#1
I am getting my first amplifier after messing about in amplitube.

I am mainly interested from sultans of swing-esque clean to jimi hendrix fuzz and acdc rock sound. An option for metal maybe later but not on my mind right now

Have a stratocaster type guitar.

I have my eye on roland cube and fender mustangs.

I heard mustangs don't have a built in looper but cubes do. what does this do and is a looper important?
#2
I like the Cube better for it's simple, straightforward interface and good tone in an inexpensive amp but others disagree. A looper is simply a built-in digital recorder so you can lay down a rhythm track "loop" and practice melodies and solos over it. Some find it useful.
"Your sound is in your hands as much as anything. It's the way you pick, and the way you hold the guitar, more than it is the amp or the guitar you use." -- Stevie Ray Vaughan

"Anybody can play. The note is only 20 percent. The attitude of the motherfucker who plays it is 80 percent." -- Miles Davis

Guthrie on tone: https://www.youtube.com/watch?v=zmohdG9lLqY
#3
I love my Vox Valvetronix. I got the ADVT50 for $150 used at GC and had a VT15 for $90 off CL.
#4
Look around at local pawn shops, and check Craigslist. Never know, man. Might find a legendary Mesa full-stack being sold by some guy's wife in a divorce case or something!

Think outside the box and keep the excellent suggestions above as a backup plan.

I've got a close friend who pisses me off every time as he manages to find sick equipment for, like, NOTHING!!!

Classic Marantz hi-fi amp, $20. *bangs head on brick wall in fit of rage*
JBL PA speakers, $2400 value: $100. *shoots self dead out of complete frustration*

You never know, it's all I'm saying.
#5
^ Troof

I bought a 5150 for 280 Bucks once. It happens.

(https://www.ultimate-guitar.com/forum/showthread.php?t=1211467) Pics may be out of date....

Seriously though - Id look into getting a Epi Valve Jr. One knob, and then slowly start buying cheap stomp boxes as you expand your individual tonal characteristics. If you want it all up front, there are a lot of Peavey Tube Modelers that you can look at. But I'd suggest starting on low wattage tube amps, with external effects.
1981 Gibson Les Paul Custom (Black Beauty)
1980 Marshall JMP 2204
Last edited by Jonny Ryan Mac at Mar 12, 2015,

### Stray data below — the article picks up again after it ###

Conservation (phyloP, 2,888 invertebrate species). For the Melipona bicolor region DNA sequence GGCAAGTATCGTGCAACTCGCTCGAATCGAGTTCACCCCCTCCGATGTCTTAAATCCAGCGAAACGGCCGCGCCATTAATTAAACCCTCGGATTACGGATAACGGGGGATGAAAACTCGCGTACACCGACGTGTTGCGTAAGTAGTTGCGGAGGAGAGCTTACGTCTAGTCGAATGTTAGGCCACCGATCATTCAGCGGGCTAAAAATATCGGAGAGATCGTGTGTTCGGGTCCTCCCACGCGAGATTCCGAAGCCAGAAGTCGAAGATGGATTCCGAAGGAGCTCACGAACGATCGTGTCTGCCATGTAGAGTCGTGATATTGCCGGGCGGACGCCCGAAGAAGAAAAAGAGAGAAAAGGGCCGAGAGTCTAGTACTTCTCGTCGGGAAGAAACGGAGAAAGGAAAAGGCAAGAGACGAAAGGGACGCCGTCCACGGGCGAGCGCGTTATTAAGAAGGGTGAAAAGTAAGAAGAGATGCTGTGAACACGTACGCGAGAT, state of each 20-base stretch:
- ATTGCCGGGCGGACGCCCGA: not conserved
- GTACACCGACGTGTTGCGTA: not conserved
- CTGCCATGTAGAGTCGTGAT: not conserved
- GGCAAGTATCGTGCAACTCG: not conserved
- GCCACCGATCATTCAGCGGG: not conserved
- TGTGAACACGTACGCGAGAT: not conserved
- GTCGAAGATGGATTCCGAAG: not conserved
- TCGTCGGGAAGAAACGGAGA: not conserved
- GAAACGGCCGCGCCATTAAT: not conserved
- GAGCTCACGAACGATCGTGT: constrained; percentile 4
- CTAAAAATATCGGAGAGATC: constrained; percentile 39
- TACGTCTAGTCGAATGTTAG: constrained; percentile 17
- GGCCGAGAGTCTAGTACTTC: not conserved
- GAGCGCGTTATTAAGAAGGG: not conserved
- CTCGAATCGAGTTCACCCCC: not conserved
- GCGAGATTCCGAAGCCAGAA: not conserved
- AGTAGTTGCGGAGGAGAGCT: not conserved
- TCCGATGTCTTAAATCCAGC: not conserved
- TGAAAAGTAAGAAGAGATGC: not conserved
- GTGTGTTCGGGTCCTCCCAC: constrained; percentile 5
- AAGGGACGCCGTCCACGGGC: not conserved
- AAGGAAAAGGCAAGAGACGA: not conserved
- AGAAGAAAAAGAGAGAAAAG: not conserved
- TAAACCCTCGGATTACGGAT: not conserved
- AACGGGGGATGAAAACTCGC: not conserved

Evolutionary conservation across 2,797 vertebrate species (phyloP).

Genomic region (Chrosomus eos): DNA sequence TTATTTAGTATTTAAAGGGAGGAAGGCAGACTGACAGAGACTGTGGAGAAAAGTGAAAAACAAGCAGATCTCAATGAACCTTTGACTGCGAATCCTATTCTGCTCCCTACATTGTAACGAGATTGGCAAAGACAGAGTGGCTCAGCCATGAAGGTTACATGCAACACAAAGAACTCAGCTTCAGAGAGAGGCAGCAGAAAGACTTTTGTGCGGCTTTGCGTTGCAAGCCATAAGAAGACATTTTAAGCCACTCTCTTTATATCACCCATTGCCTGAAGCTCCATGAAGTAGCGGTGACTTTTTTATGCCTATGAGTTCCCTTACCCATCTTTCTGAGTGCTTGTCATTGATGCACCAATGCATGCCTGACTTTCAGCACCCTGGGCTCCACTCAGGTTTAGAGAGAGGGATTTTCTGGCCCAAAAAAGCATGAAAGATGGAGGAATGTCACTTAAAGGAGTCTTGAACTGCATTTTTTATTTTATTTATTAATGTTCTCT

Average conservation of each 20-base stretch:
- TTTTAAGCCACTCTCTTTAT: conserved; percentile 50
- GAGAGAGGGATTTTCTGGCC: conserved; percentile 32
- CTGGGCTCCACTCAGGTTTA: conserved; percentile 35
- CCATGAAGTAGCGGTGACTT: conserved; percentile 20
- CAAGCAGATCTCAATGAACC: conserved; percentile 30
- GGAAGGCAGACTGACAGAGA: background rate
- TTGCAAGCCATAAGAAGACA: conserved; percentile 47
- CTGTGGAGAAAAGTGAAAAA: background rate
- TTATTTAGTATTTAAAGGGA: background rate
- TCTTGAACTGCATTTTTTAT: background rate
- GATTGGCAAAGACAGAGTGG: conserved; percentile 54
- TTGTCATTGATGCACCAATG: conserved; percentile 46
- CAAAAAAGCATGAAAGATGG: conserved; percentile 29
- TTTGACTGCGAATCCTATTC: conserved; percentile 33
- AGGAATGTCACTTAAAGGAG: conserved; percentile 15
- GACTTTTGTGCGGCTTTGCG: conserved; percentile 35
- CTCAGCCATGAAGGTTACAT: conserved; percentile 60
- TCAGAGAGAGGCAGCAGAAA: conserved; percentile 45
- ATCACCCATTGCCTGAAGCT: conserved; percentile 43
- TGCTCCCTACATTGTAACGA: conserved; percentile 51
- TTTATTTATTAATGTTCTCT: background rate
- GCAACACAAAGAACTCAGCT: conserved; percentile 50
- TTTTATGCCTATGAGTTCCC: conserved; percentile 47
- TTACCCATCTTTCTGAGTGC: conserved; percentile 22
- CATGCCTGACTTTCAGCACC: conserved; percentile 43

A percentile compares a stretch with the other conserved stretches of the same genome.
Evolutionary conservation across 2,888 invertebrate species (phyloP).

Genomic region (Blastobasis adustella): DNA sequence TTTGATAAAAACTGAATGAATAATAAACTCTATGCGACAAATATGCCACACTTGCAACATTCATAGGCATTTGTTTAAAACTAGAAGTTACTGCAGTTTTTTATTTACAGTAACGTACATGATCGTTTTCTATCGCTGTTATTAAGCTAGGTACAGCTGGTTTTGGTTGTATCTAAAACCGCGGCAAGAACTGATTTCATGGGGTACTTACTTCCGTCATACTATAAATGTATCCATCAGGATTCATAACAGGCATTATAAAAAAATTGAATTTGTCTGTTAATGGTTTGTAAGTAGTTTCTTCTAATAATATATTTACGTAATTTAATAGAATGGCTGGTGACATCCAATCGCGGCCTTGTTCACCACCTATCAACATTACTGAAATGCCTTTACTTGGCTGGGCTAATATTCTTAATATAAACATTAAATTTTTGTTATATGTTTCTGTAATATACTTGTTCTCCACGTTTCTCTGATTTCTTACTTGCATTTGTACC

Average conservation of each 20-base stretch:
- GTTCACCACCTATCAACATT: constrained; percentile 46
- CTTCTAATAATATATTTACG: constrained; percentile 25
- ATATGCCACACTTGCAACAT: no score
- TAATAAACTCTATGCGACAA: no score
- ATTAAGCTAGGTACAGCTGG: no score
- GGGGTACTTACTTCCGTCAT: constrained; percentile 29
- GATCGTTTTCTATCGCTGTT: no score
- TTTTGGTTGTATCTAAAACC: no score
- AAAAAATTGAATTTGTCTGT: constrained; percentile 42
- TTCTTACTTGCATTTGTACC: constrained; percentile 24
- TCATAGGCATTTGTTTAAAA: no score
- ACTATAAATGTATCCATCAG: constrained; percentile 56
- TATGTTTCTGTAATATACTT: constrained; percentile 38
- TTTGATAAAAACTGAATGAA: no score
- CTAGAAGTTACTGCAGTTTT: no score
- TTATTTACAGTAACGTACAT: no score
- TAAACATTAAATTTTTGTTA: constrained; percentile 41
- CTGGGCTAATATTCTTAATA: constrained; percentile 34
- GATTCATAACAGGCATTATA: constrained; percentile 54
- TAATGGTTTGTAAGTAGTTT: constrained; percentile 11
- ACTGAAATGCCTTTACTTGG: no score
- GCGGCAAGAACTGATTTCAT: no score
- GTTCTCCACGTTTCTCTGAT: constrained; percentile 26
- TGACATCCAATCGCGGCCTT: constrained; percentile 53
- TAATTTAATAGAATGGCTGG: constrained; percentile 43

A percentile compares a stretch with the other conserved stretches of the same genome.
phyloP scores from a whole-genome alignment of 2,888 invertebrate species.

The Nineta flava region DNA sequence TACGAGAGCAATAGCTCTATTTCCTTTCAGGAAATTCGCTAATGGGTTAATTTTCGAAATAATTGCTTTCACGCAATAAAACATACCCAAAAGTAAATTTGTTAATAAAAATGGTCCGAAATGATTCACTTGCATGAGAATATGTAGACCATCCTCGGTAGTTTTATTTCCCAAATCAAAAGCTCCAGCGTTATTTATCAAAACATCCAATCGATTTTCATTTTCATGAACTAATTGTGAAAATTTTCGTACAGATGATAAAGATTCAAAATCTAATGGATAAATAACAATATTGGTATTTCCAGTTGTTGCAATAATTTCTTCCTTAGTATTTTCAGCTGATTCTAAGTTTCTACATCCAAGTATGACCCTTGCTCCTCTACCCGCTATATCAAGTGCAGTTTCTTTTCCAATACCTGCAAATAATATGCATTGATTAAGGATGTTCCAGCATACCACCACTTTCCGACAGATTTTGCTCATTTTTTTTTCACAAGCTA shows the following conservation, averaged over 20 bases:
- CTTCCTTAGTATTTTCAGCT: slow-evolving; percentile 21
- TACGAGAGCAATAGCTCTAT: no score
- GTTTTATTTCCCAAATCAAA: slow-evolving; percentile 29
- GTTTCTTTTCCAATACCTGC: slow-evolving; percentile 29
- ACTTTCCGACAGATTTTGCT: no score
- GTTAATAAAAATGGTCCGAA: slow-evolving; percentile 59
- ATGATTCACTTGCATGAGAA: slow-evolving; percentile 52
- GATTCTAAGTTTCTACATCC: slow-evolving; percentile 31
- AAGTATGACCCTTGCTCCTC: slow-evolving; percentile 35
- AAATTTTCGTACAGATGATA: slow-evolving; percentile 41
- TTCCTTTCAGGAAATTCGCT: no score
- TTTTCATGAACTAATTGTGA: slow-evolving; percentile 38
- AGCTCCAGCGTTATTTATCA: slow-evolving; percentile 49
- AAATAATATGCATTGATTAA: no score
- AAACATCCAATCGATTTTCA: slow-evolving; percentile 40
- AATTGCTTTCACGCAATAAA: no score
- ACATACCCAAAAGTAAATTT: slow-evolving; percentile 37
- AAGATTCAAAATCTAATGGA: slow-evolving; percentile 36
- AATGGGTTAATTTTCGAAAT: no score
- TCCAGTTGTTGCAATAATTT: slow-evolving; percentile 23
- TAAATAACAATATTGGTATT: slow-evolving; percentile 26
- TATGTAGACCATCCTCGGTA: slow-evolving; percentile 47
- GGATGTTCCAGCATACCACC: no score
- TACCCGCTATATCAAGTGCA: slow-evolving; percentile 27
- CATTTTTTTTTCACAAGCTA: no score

#6
A VOX VT series amp (you could find a 40+ used in good condition) is my suggestion. Roland Cubes are great too, but they might somewhat lack the versatility/experimentation possibilities of the VOX VT. If you want a looper, I suggest buying an inexpensive looper pedal or just recording your own tracks and playing them back. Although if you get a Cube, you should be able to use the on-board looper with a footswitch pedal.
#8
I second the pawn shop idea. I've found plenty deals at pawn shops, yard sales, resale shops, and a couple of things at a local weekly auction. Got my Fender Champ for $8 at a flea market in Houston, no tubes, no speaker. Tubes $1 each at another booth in the same flea market, speaker out of a Gorilla practice amp for a buck at a yard sale. I've been playing it since 1991...

1966 Harmony Bobkat $2 at a yard sale. 3 bucks for parts, been playing it 15 years.

Marshall Bluesbreaker Overdrive, $5 at a flea market. 10 band Boss EQ, Schaller volume pedal, no name Telecaster copy, Pro Co Rat, Peavey MX amp head, Arion Analog Delay, all yard sales or flea markets, nothing more than $5 except the MX amp, $60 for it and $100 to have it repaired. Can't find a 130 watt amp for that anywhere...Craigslist is usually overpriced, but you do find a deal now and then.

For what you're playing, look into Fender amps, Champ or Princeton would work, and the Peavey Classic 30 is pretty good for that kind of sound. I would get a good tube amp that gets good cleans and look for a good overdrive pedal. Also keep in mind anything over 10 watts is going to be freakin LOUD for bedroom practicing if you crank it up...that's why I love my Champ. Still loud, but it won't rattle the neighbor's windows...
Hmmm...I wonder what this button does...
Last edited by Paleo Pete at Mar 12, 2015,
#9
so mustang sucks?

I am only 14 years old living my parent who say that they don't trust used gear and the people in my country are very shady and untrustworthy anyway
#10
I have a mustang
awesome amp for what it is.
Quote by element4433
One time I watched a dog lick his own dick for twenty minutes.

Quote by Roc8995
No.


Well, technically it could be done, but only in the same way that you could change a cat into a hamburger. It's an unpleasant process, and nobody is happy with the result.
#11
One assumes, you will be looking to jam if not gig with other musicians, not least of which being that most annoying of animals "A Drummer". If it is you intention to use this amp then you will need something with a bit of clout, perhaps 20W minimum...probably nothing under that wattage (in your price range) will have the headroom otherwise and probably 20W is going to struggle when the idiot in the corner starts hitting things with any enthusiasm.

I don't think there is anything new of the wattages above that you are going to want to keep for years.